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Unformatted text preview: afterword: the meaning of mad cow
Fast Food Nation was published on April 26, 2001, as an outbreak of foot-and-mouth disease spread across Great Britain, providing ghastly
televised images of sheep and cattle burning in funeral pyres. At the same time, European governments were beginning to slaughter hundreds
of thousands of cattle potentially infected with mad cow disease (BSE). These two calamities no doubt generated interest in the book and its
critique of industrialized agriculture. Long after mad cow and foot-and-mouth receded from the news, however, Fast Food Nation continued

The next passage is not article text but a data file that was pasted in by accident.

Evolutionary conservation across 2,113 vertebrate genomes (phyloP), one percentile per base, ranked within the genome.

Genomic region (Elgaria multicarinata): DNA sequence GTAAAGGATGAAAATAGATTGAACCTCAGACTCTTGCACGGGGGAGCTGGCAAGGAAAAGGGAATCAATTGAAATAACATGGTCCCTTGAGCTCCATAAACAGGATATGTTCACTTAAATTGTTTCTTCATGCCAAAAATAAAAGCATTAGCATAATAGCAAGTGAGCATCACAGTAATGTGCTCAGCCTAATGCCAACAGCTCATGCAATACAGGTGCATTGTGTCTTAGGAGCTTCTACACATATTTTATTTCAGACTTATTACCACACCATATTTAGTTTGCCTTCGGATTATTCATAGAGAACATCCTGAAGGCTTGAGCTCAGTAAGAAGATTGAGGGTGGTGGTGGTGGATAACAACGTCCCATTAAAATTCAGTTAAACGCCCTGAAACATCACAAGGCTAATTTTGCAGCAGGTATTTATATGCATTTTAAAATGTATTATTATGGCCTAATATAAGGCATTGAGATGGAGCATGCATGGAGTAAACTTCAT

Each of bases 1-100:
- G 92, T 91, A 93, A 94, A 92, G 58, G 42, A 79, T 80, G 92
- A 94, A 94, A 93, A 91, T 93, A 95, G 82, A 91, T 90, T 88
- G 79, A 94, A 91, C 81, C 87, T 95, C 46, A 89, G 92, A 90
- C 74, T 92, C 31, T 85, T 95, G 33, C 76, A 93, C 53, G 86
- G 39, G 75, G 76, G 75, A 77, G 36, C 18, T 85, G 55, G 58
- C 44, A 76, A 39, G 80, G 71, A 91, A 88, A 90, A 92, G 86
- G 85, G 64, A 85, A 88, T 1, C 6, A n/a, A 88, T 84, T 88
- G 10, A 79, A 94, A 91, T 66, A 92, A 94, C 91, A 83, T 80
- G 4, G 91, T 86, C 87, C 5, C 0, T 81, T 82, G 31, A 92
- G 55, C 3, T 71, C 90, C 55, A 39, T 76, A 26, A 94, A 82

to attract readers. Its success should not be attributed to my literary style, my storytelling ability, or the novelty of my arguments. Had the
same book been published a decade ago, with the same words in the same order, it probably wouldn’t have attracted much attention. Not
just in the United States, but throughout western Europe and Japan, people are beginning to question the massive, homogenizing systems
that produce, distribute, and market their food. The unexpected popularity of Fast Food Nation, I believe, has a simple, yet profoun...
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This note was uploaded on 02/25/2014 for the course MGMT 120 taught by Professor Litt during the Spring '08 term at UCLA.
- Spring '08